How OCD, leadership and Berlin helped Richard Zven Kruspe survive Rammstein and find peace with 'second' band Emigrate's new album...
Nobody ever said being in one of the world’s biggest metal bands would be easy. Back in the mid-2000s, Rammstein’s lead guitarist and co-founder Richard Z Kruspe was becoming agitated at being a principle cog in the Germans’ titanic shock theatre, and was seeking ways to free up his artistic muscle.
So he formed a second band - Emigrate - in New York, enabling him to find what he describes as “crucial balance” with the claustrophobic, six-man democracy of his gruelling but massively rewarding day job.
How important for you is it that Emigrate are recognised as a standalone band and not a solo project?
“Emigrate was born out of frustration in the world of Rammstein. Rammstein exists in a really closed environment and is a democracy - everyone has an equal say - but I had become frustrated by that.
"The idea of Emigrate was to be the opposite: have an open source and collaborate with as many people as possible. There are so many great musicians, it’s a shame to be restricted to a single story. I don’t believe in monogamy. I realise I’m a better team player when I have the final say.
"In Rammstein we could sit for eight fucking hours and discuss whether we wanted to play a break or not, and sometimes it was a waste of time. Even though I understood the bigger picture and how it was important for Rammstein - and I made my peace with it - I needed Emigrate to survive. I couldn’t only be in Rammstein. Emigrate is my way of finding balance.”
How does your songwriting process differ between Rammstein and Emigrate?
“When I write for Rammstein, there’s a need to fill my riffs out with melody because Till [Lindemann]’s voice has such a low frequency. In Emigrate, I’m using my own imagination and thinking about what I can sing, so there is less focus on guitar melodies.
"Till also requires musical guidance because he’s so enslaved to the music; he writes based on a song’s mood. When I write for Emigrate, the first words out of my mouth lead me to a chorus, a story or an idea. It’s impulsive.
"Neither method is easier, just different. But right now, I’m so used to the Emigrate way that returning to the Rammstein world and writing seems hard...”
Has assuming lead vocalist duties been a burden or a release?
“It was the biggest problem. I’m so advanced in my guitar playing and writing that I knew what to do, but as a singer I’m just a baby. I had to lower my expectations right down because everything was sounding horrible.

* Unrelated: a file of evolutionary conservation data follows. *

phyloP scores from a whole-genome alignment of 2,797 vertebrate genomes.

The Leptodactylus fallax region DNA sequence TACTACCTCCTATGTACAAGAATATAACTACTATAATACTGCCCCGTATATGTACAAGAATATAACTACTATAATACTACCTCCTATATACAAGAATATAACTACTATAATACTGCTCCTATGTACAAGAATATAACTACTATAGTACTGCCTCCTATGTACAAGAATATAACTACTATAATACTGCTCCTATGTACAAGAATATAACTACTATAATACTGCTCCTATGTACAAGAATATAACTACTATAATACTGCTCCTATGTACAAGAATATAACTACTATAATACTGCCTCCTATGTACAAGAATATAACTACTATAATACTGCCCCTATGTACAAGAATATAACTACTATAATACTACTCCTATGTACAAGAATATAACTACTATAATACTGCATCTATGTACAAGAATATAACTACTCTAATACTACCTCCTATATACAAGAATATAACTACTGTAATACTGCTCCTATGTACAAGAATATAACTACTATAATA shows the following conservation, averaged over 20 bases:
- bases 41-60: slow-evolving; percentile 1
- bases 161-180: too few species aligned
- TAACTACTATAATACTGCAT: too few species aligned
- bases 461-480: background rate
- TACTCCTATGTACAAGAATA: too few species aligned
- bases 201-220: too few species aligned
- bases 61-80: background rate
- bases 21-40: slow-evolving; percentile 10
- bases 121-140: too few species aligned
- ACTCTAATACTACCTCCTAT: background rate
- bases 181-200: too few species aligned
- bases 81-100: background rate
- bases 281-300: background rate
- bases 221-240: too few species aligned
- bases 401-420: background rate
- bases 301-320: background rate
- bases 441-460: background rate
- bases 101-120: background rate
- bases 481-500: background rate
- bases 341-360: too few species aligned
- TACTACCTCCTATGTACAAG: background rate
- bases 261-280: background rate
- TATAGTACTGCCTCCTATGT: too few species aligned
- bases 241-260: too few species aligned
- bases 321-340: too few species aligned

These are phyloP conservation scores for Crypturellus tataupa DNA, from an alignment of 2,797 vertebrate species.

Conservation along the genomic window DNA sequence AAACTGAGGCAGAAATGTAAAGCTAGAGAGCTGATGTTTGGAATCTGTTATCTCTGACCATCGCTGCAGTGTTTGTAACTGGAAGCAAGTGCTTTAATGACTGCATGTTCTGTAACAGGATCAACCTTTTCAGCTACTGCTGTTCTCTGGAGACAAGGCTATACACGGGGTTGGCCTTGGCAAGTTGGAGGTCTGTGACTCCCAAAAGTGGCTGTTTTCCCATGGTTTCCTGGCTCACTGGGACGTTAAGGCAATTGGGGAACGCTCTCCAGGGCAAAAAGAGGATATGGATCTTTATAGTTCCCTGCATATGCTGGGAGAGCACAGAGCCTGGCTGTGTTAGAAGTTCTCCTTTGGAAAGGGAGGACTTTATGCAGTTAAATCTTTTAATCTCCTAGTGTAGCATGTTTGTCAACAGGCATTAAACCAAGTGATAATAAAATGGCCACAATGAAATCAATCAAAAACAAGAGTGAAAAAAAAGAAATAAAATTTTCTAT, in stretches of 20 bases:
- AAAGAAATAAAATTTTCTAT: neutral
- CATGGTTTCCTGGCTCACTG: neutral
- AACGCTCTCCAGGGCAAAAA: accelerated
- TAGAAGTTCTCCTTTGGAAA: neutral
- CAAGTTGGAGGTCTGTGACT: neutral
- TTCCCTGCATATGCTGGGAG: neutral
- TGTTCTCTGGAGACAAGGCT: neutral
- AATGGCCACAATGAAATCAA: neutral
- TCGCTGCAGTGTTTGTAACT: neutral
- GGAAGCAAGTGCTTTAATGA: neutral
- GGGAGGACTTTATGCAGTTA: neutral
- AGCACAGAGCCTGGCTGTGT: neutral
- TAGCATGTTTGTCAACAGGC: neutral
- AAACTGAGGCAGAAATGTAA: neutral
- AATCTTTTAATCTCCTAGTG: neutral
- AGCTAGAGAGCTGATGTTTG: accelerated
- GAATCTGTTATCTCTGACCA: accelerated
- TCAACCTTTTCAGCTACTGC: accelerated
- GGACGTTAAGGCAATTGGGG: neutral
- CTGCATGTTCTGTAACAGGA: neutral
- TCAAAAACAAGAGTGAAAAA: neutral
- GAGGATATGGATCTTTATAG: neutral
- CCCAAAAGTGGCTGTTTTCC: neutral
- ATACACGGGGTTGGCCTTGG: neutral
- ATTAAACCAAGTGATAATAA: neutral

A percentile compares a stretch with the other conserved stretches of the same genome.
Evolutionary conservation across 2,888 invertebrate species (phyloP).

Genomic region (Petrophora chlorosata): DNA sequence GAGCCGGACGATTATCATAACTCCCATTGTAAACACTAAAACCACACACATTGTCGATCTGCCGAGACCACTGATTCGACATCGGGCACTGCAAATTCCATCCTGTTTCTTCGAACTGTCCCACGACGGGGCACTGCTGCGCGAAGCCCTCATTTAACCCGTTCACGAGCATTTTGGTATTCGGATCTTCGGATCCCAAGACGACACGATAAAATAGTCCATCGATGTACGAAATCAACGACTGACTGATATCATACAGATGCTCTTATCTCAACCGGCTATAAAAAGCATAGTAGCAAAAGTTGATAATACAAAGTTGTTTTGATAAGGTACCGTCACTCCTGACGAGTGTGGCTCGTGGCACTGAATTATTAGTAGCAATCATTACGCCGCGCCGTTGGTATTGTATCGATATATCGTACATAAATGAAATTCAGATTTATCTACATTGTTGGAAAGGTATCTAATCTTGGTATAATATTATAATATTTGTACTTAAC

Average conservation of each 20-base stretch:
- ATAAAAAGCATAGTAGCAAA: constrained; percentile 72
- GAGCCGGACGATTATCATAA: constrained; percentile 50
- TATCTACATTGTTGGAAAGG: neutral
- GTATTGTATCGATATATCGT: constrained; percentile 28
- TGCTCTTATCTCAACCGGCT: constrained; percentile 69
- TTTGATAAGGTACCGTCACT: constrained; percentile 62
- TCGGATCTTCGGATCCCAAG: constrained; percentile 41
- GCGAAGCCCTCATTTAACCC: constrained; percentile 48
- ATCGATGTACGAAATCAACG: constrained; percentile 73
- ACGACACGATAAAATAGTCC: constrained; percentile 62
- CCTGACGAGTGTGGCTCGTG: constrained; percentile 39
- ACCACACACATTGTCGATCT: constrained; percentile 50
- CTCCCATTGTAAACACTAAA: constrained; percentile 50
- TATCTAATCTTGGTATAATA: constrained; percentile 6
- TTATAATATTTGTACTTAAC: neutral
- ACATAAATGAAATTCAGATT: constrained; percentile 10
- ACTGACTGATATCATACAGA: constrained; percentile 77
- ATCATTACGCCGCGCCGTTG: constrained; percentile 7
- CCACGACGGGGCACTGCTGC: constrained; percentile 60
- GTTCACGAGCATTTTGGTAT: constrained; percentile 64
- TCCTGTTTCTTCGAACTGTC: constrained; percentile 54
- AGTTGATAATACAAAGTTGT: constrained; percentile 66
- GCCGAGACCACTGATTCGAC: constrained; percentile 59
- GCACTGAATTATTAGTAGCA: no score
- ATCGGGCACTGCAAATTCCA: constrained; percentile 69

"There were many times when I nearly gave up and accepted that [me singing] was not meant to be. But Arnaud [Giroux - bassist] held me together, and insisted that I was only the guy who could sing these songs."
How much has being entrenched in Berlin impacted the album?
“Berlin has been a bigger influence than any artist on this record. When I was listening back to the first record [which was recorded between Berlin and New York, where Richard was living at the time] I was surprised, it sounded just, well, rock. I expected it to be darker. I don’t even like rock!
"But music leads you somewhere and all you can do is follow. I was trying to fight that on the first record but I couldn’t, musically, it was really rocky and symbolised New York in a way. Whereas Berlin, for me, is a much darker, more destructive place, with a more electronic background. And I can hear that in this record.”
It’s said that you didn’t write these songs with any specific collaborations in mind. At what point of the process did you decide who to approach?
“We just wrote the songs, and some songs called immediately for certain people. Other songs were changed while we were playing them.
"Rock City, for example, was originally this little pop song that I had no idea what to do with. Then the drummer doubled the tempo and created this driving mix that fell somewhere between Motörhead and Depeche Mode. And I was like, ‘this is obvious, we should ask Lemmy to do a vocal!’
"The music is the leader; it tells you where to go, you just have to let go and listen to it. That’s what I like about Emigrate, we had the freedom to ask these people.
“The music industry has changed so much that musicians are more open to collaborate. 10 years ago, you’d need to sign a 50-page contract to collaborate with someone.”
Were you friends with any of your collaborators beforehand?
“Peaches [who features on Get Down], I wasn’t so familiar with, I knew her name, but she was Arnaud’s choice because the track she appears on, Get Down, had an electronic vibe, which he felt her voice was perfect for.